Predecessor 0 is (x,x) itself, and then (a+b)/gcd(a,b) = (x+x)/x = 2 is a power of 2.
Predecessor 1 is (u1,v1) := (3x,x), and then (a+b)/gcd(a,b) = (3x+x)/x = 4 is a power of 2.
Predecessor 2 is (u2,v2) := (5y,3y) with x = 2y, and then (a+b)/gcd(a,b) = (5y+3y)/y = 8 is a power of 2.
Predecessor 3 is (u3,v3) := (11z,5z) with x = 2y = 4z, and then (a+b)/gcd(a,b) = (11z+5z)/z = 16 is a power of 2.
Predecessor 4 is (u4,v4) := (21k,11k) with x = 2y = 4z = 8k, and then (a+b)/gcd(a,b) = (21k+11k)/k = 32 is a power of 2.
Predecessor 5 is (u5,v5) := (43m,21m) with x = 2y = 4z = 8k = 16m, and then (a+b)/gcd(a,b) = (43m+21m)/m = 64 is a power of 2.
Etc. We easily find with induction:
Predecessor n is (un,vn) := ((2n+1-s) x/2n-1, s x/2n-1) where s = un-1 2n-2/x. Then (a+b)/gcd(a,b) = 2n+1 is a power of 2.

On the other hand, if (a+b)/gcd(a,b) = 2n+1, then we can find x,s such that (a,b) = ((2n+1-s) x/2n-1, s x/2n-1) and then the n-th successor of (a,b) is (x,x).
Indeed, x := gcd(a,b) 2n-1, s := b/gcd(a,b).

Problem 2020-2/C (*)

Uncle Donald cuts a 3 kg piece of cheese in an arbitrary, finite number n of pieces of arbitrary weights. He distributes them uniformly randomly among his nephews Kwik, Kwek, and Kwak. Prove or disprove: the probability that two of the nephews each get strictly more than 1 kg is at most two thirds.

Numerical solution:

For n=1 the probability is 0.
For n=2 the probability would be 1/3 if uncle Donald could choose all weights x and 3-x with x ∈ [0,3]. Indeed, if and only if he chooses an x ∈ (1,2), two of the nephews each get more than 1 kg (since both x and 3-x are greater than 1), and one gets nothing.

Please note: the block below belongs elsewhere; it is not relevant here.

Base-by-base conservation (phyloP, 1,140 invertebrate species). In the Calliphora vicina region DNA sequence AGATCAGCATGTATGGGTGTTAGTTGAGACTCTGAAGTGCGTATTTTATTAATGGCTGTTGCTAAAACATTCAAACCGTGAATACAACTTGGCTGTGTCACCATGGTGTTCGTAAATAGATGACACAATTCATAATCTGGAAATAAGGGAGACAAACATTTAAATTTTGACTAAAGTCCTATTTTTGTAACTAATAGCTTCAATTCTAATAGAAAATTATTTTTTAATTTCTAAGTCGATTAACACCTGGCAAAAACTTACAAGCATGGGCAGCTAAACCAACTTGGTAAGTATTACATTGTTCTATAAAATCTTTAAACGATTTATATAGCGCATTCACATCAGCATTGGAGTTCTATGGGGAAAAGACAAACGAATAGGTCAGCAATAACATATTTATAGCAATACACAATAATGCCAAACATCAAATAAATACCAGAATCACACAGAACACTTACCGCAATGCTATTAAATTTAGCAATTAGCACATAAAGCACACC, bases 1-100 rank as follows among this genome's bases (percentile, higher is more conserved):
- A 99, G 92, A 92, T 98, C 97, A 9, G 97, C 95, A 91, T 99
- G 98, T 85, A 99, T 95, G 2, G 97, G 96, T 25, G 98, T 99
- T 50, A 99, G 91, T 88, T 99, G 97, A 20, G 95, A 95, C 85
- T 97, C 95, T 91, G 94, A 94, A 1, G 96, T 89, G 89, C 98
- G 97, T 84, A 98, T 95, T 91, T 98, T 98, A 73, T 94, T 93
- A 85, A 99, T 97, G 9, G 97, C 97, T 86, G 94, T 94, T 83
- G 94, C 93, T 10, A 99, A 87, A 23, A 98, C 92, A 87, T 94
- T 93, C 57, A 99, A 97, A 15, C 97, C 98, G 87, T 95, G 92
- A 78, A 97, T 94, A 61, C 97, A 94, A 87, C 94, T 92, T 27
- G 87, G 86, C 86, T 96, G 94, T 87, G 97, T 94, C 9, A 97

However, in reality only a finite number of x can occur, due to the limited capacities of uncle Donald's brain, eyes and hands. (I'm using my electronic calculator as a model of uncle Donald's brain.) But then these possible x, including x=1 and x=2, have a positive chance to be chosen, so the probability for n=2 is less than 1/3.
For n=3, the nephews may mould their cheese into three cords of equal diameter whose lengths add up to 3 units. So uncle Donald could as well have cut a cord of length 3 at two random points x and y with 0 ≤ x ≤ y ≤ 3 and distributed the three pieces with lengths x, y-x, 3-y among his nephews.
Now if Donald could choose all pairs (x,y) then the probability that two of the lengths are greater than 1 is 1/3 (see the picture below).
In reality, he can choose only a finite number of pairs (x,y). These pairs have a positive chance to be chosen, so the probability for n=3 is less than 1/3. I wrote a pascal program simulating Donald's action with n pieces for 1 ≤ n ≤ 3000.
The program includes a procedure that generates n random positive numbers that add up to 3, with the help of the well known subroutine bubblesort:

program duckbrain;
var j,k,m,n,p,q,max:integer; som,t,gok,kwik,kwek,kwak:real; hulp,stuk:array[0..3000] of real;
begin
max:=0; som:=0;
for n:=1 to 3000 do
begin
m:=0;
for k:=1 to 100 do
begin
for j:=1 to n-1 do hulp[j]:=random;
for p:=n-1 downto 2 do
for q:=1 to p-1 do
if hulp[q]>hulp[p] then
begin t:=hulp[p]; hulp[p]:=hulp[q]; hulp[q]:=t end;
hulp:=0; hulp[n]:=1;
for j:=1 to n do stuk[j]:=3*(hulp[j]-hulp[j-1]);
kwik:=0;kwek:=0;kwak:=0;
for j:=1 to n do
begin
gok:=random;
if gok<1/3 then kwik:=kwik+stuk[j] else if gok<2/3 then kwek:=kwek+stuk[j] else kwak:=kwak+stuk[j]
end;
if ((kwik>1) and (kwek>1)) then m:=m+1;
if ((kwik>1) and (kwak>1)) then m:=m+1;
if ((kwek>1) and (kwak>1)) then m:=m+1
end;
if m>max then max:=m; som:=som+m;
writeln(n:4,m/100:13:2);
end;
end.

The output shows that the probability, as a function of n, fluctuates about a parabola with maximum 0.66 for n = 1636.
The average probability for 1 ≤ n ≤ 3000 is 0.48937 .
These results support my conclusion that the probability asked for is less than 2/3.

I tried to generalize:
Suppose uncle Donald would cut A kg of cheese in n pieces and divide them randomly among A nephews, what is the maximum probability that A-1 nephews each get more than 1 kg and for which n is this maximum attained?
I ran a modified program and found the following output:
A=4, max 0.29, n=956
A=5, max 0.13, n=549
A=6, max 0.05, n=691
A=7, max 0.02, n=192
A=8, max 0.01, n=118.